Pax Christi finalist Sara Hunt, of Immaculate Conception Parish in Grantsburg, receives a congratulatory gift during Mass at the Superior’s Diocesan Council of Catholic Women’s Convention in June. Hunt shared that she “had a great time in Medford. Everybody was so kind and considerate at Holy Rosary. They did a great job, and everybody felt very welcome, and I was honored to be there.” (Catholic Herald photo by Jenny Snarski)

Jenny Snarski
Catholic Herald Staff

Editor’s note: This is one of a series of articles featuring finalists for the Superior Diocesan Council of Catholic Women’s 2019 Pax Christi Award.

Sara Hunt, a parishioner at Immaculate Conception in Grantsburg, was nominated for the Pax Christi award by her parish’s Council of Catholic Women. In their nomination dossier, the women spoke of their long-time president with a quote attributed to Mother Teresa: “Let no one ever come to you without leaving happier.”

In their own words, “You never meet our candidate without her greeting you with a smile, kind words and/or a hug. She is interested in each person and takes times to listen to whatever they have to say. At the end of the encounter, you are left feeling worthwhile and appreciated.”

Since the second grade, Hunt never wanted to be anything but a teacher. She believes you can never do too much when it comes to helping children, and working with them should mirror how God works with us – as an individual.

Hunt, who grew up in Cannon Falls, Minnesota, graduated from the College of St. Theresa in Winona as an elementary education major. Early on in her teaching career, she became “hooked on” Montessori education. Most of her working years were spent between Montessori classrooms at Visitation Catholic School in Mendota Heights, and Forest Lake Montessori School, which she co-founded in 1973.

“The children are the important part of the room and their interaction with the materials,” she said.

She also implemented this interactive style in an after-school reading program at her local library, where volunteers read and worked one-on-one with students.

The finalist is currently involved with her local public school’s backpack food program. Volunteers pack food items children can easily prepare for themselves over the weekend; “stuff kids can make if parents aren’t available.”

The program is discreetly carried out, especially for high school students, but Hunt calls it a “worthy cause.

“It means a lot for those kids to know people care – more important than the food itself,” she said. “Each child needs to be affirmed individually.”

Hunt moved to the Grantsburg area with her husband in 2000. They celebrated their 50th wedding anniversary in 2018.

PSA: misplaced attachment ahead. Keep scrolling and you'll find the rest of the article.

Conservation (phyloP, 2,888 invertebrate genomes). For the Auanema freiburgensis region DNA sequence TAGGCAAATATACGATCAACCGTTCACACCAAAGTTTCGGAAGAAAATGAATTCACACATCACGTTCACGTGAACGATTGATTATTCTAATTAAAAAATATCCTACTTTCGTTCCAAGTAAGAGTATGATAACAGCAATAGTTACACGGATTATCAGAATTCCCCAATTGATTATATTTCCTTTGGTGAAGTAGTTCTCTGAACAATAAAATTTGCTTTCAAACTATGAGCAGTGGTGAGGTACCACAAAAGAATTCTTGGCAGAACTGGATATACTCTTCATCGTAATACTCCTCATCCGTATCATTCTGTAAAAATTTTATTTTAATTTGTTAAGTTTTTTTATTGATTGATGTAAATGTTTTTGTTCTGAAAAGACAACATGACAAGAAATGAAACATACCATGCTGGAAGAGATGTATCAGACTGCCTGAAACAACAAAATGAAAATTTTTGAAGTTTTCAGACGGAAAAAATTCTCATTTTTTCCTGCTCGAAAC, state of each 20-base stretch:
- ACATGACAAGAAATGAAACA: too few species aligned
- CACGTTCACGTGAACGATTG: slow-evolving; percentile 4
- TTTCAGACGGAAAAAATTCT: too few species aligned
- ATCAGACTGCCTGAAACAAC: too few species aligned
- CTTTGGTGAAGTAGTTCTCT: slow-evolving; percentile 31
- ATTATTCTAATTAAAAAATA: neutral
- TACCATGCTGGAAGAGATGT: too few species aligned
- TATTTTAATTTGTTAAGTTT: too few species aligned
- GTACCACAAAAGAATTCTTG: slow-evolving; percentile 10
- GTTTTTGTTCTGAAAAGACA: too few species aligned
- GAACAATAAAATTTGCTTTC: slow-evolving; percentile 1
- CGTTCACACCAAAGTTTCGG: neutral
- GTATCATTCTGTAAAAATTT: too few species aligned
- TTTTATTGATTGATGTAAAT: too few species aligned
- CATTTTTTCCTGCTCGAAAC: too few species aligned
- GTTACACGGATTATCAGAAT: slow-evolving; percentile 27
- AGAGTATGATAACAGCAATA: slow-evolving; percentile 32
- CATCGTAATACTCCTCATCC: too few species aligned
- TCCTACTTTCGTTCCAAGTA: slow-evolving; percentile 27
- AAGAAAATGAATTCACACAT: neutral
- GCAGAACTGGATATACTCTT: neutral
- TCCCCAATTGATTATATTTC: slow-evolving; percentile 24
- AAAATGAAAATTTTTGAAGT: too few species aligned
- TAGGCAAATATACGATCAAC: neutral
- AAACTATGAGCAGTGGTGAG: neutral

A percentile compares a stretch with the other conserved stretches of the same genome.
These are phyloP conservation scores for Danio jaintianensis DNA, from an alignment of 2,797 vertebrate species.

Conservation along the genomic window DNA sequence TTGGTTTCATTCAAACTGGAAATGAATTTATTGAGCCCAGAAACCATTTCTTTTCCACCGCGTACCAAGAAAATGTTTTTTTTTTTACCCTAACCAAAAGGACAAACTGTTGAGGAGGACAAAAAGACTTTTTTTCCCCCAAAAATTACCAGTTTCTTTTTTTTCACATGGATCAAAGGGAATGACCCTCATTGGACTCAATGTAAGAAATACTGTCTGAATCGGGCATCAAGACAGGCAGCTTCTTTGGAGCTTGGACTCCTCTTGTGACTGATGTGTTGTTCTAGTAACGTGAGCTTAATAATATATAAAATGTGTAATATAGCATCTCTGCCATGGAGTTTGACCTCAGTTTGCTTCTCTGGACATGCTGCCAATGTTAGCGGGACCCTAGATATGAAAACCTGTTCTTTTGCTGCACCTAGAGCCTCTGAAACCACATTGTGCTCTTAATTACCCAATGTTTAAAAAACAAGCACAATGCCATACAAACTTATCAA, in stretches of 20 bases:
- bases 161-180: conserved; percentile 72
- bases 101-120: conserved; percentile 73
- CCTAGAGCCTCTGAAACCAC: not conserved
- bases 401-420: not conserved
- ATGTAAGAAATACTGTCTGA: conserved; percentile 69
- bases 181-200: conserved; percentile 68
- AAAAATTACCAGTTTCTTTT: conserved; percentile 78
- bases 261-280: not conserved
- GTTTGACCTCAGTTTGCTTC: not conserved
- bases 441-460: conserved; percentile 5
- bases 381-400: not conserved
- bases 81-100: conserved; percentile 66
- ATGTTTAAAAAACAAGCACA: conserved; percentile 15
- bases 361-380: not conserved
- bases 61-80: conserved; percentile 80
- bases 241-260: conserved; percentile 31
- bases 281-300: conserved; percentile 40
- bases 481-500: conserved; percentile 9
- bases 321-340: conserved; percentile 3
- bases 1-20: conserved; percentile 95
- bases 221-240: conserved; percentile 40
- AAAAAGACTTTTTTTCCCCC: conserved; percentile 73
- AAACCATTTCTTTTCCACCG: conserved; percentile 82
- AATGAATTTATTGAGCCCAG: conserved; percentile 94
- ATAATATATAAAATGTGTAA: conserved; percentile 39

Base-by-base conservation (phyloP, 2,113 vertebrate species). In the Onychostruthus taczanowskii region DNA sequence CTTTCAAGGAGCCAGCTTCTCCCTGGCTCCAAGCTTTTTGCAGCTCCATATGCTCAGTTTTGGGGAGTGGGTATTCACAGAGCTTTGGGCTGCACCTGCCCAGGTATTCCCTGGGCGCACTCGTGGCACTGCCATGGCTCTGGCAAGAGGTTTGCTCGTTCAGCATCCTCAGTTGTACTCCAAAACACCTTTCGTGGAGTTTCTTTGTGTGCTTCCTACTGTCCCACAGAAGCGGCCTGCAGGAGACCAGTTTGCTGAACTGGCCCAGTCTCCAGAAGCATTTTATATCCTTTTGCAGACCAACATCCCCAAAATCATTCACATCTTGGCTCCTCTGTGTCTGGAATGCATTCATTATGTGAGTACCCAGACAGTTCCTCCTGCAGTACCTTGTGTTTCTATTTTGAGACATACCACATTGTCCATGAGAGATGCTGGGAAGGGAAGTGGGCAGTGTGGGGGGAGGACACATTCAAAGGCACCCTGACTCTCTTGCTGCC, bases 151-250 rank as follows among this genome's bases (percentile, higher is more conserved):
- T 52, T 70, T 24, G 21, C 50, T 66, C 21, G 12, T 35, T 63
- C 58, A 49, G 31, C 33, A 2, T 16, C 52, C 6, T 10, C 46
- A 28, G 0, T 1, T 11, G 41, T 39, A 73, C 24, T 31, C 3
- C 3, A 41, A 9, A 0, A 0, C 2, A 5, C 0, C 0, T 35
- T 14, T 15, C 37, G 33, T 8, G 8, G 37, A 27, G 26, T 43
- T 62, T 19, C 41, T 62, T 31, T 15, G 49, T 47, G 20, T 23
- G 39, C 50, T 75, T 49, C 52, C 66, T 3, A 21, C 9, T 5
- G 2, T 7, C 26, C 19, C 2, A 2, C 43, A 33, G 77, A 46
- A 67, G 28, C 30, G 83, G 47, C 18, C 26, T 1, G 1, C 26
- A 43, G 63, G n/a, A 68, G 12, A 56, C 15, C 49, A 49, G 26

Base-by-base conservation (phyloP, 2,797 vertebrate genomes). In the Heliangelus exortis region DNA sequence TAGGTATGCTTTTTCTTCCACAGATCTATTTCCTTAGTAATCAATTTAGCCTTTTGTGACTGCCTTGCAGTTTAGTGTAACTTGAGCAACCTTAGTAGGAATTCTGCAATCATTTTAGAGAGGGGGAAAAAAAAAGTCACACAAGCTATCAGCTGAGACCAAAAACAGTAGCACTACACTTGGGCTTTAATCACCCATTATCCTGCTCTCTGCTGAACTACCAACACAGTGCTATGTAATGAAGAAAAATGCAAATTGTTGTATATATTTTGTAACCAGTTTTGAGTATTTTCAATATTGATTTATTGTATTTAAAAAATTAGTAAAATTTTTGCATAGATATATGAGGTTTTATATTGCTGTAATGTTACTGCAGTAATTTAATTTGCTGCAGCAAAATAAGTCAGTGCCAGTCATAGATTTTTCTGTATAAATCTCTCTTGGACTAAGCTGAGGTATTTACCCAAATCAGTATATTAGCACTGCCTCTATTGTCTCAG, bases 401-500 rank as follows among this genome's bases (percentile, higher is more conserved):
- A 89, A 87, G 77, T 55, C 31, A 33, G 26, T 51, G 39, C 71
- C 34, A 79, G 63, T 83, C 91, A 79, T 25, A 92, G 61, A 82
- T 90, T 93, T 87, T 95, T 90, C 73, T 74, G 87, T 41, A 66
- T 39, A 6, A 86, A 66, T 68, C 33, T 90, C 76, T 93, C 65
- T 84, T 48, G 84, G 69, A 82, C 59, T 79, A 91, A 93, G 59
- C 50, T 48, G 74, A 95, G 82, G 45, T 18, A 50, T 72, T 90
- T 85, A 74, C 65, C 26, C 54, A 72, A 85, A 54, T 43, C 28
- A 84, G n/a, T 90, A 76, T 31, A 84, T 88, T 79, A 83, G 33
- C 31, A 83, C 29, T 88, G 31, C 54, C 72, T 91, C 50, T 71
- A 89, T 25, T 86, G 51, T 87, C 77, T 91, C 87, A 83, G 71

“I’m lucky. He’s a wonderful person … very kind and with a good sense of humor,” Hunt shared but acknowledged their life has not always been easy. The couple’s youngest daughter was diagnosed with leukemia at the age of 5.

“You just do what you have to do,” she said. That included a lot of praying, but also trust and putting the situation in God’s hands.

“There are hard times, but all in all we really love each other,” she said.

Confessing that she takes things more seriously and her husband’s take on things is usually that nothing is that awful or hard, Hunt said they balance each other. She wondered whether her being the oldest child and her husband the youngest has helped.

“I’m very, very lucky,” Hunt repeated, then clarified, “very blessed, and grateful.”

The Catholic faith was always important to her, but in recent years, devotions and Mass have taken a more prominent role.

“Lately I’m more aware of how important Mass is and (the need to be) prepared for that,” Hunt shared.

“Everyone needs some quiet time during the day – to focus on God, what to do better, what to say no to,” the nominee said. She starts each day with a dedicated time of prayer.

Having never been involved with the Council of Catholic Women prior to moving to the Northwoods, Hunt began attending the meetings as noted in the church bulletin. After only a few years, she was asked to take over as the parish’s CCW president in 2007.

Of her fellow members, Hunt said, “They are wonderful women, and I love every one of them. They are fantastic to work with. We do a lot together.”

Describing the group as a “rock in the community,” she continued, “The priests do come and go, but the CCW stays.”

Hunt acknowledged the similar role many other parishioners play in a parish’s stability, but also gave a nod to the challenge it is for younger adults, especially those with children, to be involved in church activities and ministries.

“It is an issue,” she said in regards to getting more women and younger women involved in the Council.

Watching her own two daughters, each with children of their own, Hunt said, “I know how busy they are as parents.”

It’s “run, run, run … go, go, go,” juggling sports schedules, practice times, school, work and home responsibilities.

Even retirees and grandparents are “very, very busy, too,” Hunt said.

She shared that people told her that once she retired from teaching, “you’ll be too busy to go to work.”

Hunt has found this to be “absolutely true” saying, this “should be the time we have to volunteer and do extra things.”

“The whole of life is learning,” Hunt said. In her own experience, “More in-depth learning as we get older.”